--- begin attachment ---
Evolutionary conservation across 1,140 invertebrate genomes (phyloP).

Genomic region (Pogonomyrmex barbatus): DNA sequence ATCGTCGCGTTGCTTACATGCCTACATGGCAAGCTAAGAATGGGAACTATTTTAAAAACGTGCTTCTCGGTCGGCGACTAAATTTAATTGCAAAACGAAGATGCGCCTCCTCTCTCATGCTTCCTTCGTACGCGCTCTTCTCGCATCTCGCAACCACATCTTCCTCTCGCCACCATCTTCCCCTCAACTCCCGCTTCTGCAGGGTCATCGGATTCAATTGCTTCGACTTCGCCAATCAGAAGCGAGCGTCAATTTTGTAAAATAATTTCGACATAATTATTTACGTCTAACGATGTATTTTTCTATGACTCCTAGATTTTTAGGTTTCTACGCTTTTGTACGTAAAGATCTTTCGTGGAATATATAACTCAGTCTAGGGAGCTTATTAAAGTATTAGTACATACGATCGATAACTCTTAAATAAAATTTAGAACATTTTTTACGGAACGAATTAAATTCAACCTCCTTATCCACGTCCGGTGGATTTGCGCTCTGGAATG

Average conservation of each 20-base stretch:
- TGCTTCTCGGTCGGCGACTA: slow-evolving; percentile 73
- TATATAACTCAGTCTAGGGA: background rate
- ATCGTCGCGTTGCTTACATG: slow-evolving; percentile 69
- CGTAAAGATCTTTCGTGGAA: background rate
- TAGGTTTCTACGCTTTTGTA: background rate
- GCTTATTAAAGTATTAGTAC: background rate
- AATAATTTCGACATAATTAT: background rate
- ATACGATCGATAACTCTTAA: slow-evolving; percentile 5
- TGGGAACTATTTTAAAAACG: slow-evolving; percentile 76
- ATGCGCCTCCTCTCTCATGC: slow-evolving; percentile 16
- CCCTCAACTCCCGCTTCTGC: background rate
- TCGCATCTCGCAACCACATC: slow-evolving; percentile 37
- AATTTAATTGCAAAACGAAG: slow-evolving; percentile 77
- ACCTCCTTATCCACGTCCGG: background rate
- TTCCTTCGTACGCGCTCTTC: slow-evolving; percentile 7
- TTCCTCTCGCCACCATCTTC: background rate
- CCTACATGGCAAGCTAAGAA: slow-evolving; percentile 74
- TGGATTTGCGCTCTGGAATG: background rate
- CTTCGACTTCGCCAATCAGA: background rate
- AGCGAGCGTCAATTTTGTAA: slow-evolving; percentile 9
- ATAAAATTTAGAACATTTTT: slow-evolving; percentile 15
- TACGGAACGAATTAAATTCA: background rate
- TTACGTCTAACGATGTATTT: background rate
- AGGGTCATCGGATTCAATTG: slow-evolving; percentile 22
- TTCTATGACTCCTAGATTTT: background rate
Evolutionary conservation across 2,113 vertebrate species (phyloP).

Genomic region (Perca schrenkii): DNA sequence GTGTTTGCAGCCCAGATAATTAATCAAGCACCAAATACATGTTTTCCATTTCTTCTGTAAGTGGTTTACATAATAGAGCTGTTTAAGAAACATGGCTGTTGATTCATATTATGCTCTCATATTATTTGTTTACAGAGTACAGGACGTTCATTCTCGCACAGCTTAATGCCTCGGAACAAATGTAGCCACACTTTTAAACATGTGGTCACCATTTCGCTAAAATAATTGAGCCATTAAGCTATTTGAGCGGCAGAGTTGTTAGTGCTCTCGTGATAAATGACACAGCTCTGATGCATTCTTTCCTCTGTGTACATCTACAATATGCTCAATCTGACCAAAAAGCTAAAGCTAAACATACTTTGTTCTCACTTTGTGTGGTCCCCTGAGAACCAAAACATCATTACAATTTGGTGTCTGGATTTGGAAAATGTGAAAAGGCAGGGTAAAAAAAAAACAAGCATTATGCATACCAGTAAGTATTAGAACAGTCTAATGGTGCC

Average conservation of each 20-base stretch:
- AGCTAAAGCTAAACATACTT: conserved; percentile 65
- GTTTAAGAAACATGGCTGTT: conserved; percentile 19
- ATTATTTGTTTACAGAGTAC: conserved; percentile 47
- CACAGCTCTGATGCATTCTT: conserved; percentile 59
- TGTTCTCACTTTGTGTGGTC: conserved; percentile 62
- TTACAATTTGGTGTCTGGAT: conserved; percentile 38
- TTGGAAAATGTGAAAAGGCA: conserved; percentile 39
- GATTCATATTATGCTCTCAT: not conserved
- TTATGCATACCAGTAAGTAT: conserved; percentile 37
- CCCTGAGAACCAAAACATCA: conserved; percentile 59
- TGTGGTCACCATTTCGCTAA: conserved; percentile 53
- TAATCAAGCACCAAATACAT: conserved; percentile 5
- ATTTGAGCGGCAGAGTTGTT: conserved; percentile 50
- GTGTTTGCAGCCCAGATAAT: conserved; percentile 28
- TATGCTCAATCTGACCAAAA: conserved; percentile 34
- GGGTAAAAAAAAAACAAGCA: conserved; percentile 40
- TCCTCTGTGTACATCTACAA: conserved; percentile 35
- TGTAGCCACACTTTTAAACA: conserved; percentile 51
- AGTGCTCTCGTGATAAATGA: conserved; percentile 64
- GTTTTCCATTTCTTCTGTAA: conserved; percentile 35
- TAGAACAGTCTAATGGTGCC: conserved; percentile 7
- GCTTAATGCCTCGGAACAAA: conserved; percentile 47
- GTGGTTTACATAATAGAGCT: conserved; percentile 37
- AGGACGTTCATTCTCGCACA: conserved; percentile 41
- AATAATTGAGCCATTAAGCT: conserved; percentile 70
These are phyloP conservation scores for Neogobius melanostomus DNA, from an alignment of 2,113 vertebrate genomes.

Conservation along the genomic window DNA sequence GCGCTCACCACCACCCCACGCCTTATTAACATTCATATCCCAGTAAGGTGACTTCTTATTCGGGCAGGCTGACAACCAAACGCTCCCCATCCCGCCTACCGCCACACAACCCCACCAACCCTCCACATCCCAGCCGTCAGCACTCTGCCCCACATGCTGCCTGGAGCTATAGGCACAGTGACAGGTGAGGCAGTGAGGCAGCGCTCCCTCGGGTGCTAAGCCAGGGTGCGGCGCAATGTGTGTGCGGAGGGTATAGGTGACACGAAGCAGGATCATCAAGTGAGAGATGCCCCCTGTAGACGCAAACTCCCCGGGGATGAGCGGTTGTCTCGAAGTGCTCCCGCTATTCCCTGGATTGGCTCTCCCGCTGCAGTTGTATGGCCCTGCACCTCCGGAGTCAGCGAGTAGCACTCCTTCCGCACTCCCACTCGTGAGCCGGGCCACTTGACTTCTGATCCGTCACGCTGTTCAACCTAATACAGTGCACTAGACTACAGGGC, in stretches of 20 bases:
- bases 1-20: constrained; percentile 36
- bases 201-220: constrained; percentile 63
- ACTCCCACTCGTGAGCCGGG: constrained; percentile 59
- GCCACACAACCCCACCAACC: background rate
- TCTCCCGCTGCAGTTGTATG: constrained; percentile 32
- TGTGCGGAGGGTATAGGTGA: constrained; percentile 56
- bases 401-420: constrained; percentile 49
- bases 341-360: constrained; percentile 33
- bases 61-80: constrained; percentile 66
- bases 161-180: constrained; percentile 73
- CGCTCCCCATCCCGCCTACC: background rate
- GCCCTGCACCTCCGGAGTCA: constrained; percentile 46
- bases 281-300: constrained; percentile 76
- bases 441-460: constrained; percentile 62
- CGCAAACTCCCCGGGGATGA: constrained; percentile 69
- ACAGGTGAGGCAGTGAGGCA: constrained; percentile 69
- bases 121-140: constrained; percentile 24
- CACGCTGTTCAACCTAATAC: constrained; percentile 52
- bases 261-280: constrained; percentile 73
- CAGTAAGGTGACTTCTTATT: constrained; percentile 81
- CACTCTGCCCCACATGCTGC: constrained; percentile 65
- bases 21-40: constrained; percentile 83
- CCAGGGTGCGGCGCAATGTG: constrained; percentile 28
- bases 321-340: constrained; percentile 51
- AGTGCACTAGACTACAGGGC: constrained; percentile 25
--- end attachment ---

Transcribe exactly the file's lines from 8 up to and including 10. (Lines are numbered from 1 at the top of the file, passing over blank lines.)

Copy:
- TAGGTTTCTACGCTTTTGTA: background rate
- GCTTATTAAAGTATTAGTAC: background rate
- AATAATTTCGACATAATTAT: background rate